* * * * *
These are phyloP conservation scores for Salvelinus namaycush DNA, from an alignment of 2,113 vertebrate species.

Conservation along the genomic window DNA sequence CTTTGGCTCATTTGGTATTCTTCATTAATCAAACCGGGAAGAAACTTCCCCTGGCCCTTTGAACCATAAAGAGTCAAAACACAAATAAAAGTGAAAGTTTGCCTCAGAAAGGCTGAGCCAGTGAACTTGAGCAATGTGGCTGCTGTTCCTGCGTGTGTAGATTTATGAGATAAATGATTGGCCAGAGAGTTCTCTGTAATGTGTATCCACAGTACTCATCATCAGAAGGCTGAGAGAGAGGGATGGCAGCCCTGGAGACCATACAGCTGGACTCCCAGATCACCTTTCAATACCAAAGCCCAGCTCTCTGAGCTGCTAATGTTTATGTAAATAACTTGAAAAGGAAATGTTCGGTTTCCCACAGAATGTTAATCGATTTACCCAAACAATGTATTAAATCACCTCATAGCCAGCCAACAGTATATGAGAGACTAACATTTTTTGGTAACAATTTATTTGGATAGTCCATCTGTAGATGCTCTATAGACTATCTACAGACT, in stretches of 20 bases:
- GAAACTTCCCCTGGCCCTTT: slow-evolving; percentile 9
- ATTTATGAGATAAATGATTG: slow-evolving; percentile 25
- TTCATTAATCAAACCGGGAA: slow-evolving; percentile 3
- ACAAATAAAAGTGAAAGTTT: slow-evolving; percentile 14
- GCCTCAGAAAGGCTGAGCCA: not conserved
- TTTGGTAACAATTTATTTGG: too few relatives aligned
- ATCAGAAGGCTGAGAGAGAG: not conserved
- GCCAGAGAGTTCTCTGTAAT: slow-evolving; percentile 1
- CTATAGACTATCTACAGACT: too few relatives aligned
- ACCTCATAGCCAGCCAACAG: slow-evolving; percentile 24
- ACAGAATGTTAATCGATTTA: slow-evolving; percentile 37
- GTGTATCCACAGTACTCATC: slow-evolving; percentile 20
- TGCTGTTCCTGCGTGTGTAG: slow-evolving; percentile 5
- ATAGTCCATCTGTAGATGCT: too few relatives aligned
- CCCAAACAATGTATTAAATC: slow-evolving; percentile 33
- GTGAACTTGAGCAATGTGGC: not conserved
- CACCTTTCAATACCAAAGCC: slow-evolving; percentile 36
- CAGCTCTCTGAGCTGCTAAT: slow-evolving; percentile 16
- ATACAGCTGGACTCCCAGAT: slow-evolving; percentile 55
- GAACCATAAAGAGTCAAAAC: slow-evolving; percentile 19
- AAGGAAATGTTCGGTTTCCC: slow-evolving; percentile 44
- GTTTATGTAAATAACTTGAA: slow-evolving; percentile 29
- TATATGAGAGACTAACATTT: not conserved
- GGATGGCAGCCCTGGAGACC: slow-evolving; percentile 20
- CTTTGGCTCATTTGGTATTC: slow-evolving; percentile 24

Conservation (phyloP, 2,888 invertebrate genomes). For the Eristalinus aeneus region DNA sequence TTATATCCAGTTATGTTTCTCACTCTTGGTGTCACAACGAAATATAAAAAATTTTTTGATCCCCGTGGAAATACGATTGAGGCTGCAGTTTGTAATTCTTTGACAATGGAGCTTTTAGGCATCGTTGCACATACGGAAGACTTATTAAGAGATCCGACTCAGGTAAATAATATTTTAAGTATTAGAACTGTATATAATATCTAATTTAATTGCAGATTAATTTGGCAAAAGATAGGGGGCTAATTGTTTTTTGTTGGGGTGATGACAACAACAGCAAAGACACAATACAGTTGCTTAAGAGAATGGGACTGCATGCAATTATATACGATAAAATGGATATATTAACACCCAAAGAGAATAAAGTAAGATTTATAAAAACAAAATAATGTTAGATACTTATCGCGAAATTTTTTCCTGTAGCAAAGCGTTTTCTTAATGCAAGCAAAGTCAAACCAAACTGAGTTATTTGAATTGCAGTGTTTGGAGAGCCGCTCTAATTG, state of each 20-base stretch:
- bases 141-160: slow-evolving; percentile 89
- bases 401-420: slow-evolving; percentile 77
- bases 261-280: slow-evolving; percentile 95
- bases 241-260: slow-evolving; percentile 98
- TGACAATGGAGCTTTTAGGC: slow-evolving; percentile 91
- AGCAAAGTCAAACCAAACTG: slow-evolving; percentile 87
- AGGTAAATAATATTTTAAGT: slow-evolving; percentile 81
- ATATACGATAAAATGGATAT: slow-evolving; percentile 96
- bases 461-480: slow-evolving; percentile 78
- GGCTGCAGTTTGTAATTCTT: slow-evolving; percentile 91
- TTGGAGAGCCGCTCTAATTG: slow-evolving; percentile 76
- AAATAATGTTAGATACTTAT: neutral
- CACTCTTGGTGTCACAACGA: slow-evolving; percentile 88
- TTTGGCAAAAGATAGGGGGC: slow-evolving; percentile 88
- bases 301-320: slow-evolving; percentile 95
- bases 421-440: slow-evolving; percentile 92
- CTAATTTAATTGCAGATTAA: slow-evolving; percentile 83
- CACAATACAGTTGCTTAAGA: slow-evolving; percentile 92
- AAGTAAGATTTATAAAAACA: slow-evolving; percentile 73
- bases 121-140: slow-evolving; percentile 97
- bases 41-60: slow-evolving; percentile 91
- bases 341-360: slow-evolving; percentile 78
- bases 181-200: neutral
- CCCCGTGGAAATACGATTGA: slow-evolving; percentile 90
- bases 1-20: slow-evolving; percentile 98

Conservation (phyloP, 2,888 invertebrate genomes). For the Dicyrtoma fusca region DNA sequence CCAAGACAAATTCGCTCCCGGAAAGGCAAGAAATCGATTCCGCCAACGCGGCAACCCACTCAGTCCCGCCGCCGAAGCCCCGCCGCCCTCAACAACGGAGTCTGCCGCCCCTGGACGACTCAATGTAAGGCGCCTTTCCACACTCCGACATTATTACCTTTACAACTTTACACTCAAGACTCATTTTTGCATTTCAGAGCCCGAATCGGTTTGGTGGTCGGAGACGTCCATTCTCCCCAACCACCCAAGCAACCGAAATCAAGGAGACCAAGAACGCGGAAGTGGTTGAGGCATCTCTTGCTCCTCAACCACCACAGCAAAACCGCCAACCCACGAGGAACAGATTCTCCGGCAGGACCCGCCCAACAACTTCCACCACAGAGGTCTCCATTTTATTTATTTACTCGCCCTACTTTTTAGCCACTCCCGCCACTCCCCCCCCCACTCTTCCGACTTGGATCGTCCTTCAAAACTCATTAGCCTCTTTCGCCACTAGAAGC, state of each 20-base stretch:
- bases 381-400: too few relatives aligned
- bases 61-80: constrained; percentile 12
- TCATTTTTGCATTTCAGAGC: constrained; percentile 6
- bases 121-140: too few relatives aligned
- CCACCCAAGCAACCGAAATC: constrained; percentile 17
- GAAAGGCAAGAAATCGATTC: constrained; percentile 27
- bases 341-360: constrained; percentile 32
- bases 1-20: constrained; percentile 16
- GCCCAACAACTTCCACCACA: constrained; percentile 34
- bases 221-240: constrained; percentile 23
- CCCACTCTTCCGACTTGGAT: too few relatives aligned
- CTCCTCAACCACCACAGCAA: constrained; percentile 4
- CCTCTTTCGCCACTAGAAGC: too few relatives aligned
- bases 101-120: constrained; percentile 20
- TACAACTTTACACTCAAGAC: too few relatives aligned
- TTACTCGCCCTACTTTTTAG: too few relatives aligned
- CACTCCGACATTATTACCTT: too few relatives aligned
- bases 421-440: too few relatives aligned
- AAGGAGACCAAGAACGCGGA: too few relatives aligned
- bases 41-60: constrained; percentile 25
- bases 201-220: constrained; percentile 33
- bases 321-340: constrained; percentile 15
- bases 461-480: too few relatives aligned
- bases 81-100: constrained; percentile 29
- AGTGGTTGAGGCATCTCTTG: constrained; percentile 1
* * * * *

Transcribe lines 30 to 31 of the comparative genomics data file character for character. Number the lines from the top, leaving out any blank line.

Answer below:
- bases 401-420: slow-evolving; percentile 77
- bases 261-280: slow-evolving; percentile 95